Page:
Indian Prime Minister Narendra Modi won a second term in office after responding to a suicide attack on Indian paramilitary forces in troubled Kashmir with an airstrike inside Pakistan, allowing him to turn voters’ attention away from the country’s highest unemployment rate in decades.
Now, after his swearing-in on Thursday, he will need to deftly navigate a trade war between the United States and China and rising tensions between the U.S. and Iran, an important source of cheap oil for India’s fast-growing economy. Modi will also face pressure to protect India’s traditional sphere of influence in South Asia.
Many Modi supporters credit the 68-year-old leader of the Hindu nationalist Bharatiya Janata Party with India’s growing status abroad, and messages from U.S. President Donald Trump, Chinese President Xi Jinping, Russian President Vladimir Putin and Israeli Prime Minister Benjamin Netanyahu congratulating him on his party’s victory even before all results were in seemed to bolster that belief.
Lalit Mansingh, a former Indian ambassador to Washington, said the foreign policy has been one of Modi’s most pronounced achievements, as he pursued it with vigour “that we have not seen in any other prime minister so far.”
As Modi returns to power for another five years, global leaders are looking to India to take on a larger burden of responsibility in the world, acting as a security buffer in the Indo-Pacific, opening its markets and responding to climate change, even though Modi struggled to manage many of India’s domestic issues in his first term.
“Maneuvering in the current international situation will be quite a challenge for Modi,” said Dilip Sinha, a retired Indian diplomat.
The U.S. wants India to act as a counterweight to Beijing to prevent the rise of Chinese hegemony in Asia, but it also wants the Modi administration to lower barriers to trade.
U.S. Commerce Secretary Wilbur Ross complained to leaders in New Delhi earlier this month that American companies struggle to access India’s markets because of tariffs and myriad regulations. To help reduce the trade imbalance, India has signed more than $15 billion in U.S. defense contracts.
According to the World Economic Forum, India is poised to become the world’s third-largest consumer market, growing from $1.5 trillion this year to $6 trillion by 2030. At the same time, with the Trump administration scaling up sanctions on Iran and ending waivers for countries including India that import Iranian goods, India must replace its third-largest source of imported oil.
The fear of a further conflagration in the Gulf region could make oil more expensive and threatens the security of 7 million Indians working as migrant laborers. “It’s an extremely difficult and challenging position for India,” Sinha said.
During the Cold War, India didn’t have open relations with Israel, leaning heavily in favor of the Palestinians. But over the last 25 years, ties between the two countries have warmed. Trade between them has skyrocketed from $200 million in 1992, when India and Israel established diplomatic ties, to $4.16 billion in 2016. The growing ties risk upsetting India’s longstanding relationship with other Middle Eastern countries.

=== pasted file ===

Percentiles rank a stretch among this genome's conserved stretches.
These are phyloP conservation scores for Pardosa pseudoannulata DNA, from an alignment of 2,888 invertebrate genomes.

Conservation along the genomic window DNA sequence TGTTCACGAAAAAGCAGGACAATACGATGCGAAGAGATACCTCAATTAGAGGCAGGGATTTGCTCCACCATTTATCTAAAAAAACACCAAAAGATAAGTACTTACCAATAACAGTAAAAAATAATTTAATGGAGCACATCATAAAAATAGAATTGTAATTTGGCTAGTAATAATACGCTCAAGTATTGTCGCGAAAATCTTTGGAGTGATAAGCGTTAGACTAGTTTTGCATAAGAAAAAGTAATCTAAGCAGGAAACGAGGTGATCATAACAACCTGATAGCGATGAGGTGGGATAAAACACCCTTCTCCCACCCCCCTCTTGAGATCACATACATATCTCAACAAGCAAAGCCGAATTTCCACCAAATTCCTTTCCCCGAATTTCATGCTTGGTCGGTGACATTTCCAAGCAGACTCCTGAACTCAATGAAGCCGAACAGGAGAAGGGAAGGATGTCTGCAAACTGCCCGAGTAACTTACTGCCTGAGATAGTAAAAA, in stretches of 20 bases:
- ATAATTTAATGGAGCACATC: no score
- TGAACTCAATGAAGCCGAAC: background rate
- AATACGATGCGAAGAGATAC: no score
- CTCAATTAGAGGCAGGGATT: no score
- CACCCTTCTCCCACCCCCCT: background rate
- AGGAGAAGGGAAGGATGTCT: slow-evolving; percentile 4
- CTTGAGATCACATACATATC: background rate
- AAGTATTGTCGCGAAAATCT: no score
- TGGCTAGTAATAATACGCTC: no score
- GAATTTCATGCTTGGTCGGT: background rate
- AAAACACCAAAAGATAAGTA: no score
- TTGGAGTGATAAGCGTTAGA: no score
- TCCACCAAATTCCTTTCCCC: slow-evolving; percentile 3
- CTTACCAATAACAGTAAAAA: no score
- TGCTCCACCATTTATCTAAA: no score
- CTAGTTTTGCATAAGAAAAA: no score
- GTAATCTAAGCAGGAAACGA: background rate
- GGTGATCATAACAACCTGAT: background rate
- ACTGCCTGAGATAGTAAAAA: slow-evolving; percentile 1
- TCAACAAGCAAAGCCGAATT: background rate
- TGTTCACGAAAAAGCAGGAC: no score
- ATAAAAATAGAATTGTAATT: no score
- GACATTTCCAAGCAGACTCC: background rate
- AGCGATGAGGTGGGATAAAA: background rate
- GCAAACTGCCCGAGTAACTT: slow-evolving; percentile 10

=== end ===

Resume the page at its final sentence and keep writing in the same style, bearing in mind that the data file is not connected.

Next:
The U.S. weapons purchase agreements, coupled with Russia’s improving ties with Pakistan and China, also pose a challenge to Russia-India relations, which date back to the Cold War.
“India’s Russian ties are also beginning to fray. The recent fighter aircraft deals with France and other military hardware purchases from the USA have resulted in sidelining India’s usual defense partner,” the opposition Indian National Congress party said in a statement.
India faces perhaps its biggest challenge with China at its northeastern border, as Beijing invests billions in infrastructure development in South Asia.
India takes years to execute projects, whereas China delivers quickly on what it promises. India needs to maintain close ties with Sri Lanka, Bangladesh, Bhutan, Nepal and the Maldives, its traditional sphere of influence. But delays by Indian companies have led to cost overruns, prompting India’s neighbours to look toward China for speedy development.
Modi has carefully cultivated ties with President Xi after a 2017 border standoff over Chinese construction of a road in Doklam near a tri-border area with Bhutan. India and China fought a bloody war in 1962 over a border dispute that continues to simmer.
But their relations have thawed recently, with Beijing deciding against blocking the U.N. designation of Masood Azhar, the leader of the Pakistan-based militant group that claimed responsibility for the February suicide bombing in Kashmir, as a global terrorist.
Though Modi invited then-Pakistan Prime Minister Nawaz Sharif and other South Asian leaders to attend his swearing-in ceremony in 2014, the neighbors were at the brink of nuclear war in February. Modi has refused an official dialogue with Islamabad until it ends support for what India calls terrorism emanating from its territory.
They have fought two of three wars over control of divided Kashmir since they won independence from Britain in 1947.
In Kashmir, the majority of Muslims see Modi’s reelection as causing more hardship. In the past five years, Modi’s government gave the military a free hand to crush resistance to Indian rule, targeting not just armed militants but also civilians supporting their cause, to keep Kashmir a part of India at any cost.
Some in Kashmir see Modi’s win as “a blessing in disguise,” saying his tough approach could energize the movement for self-determination in the region. “The fog around India’s policies on Kashmir is increasingly getting removed thanks to Modi and Co.,” said Sajjad Ahmed, a schoolteacher.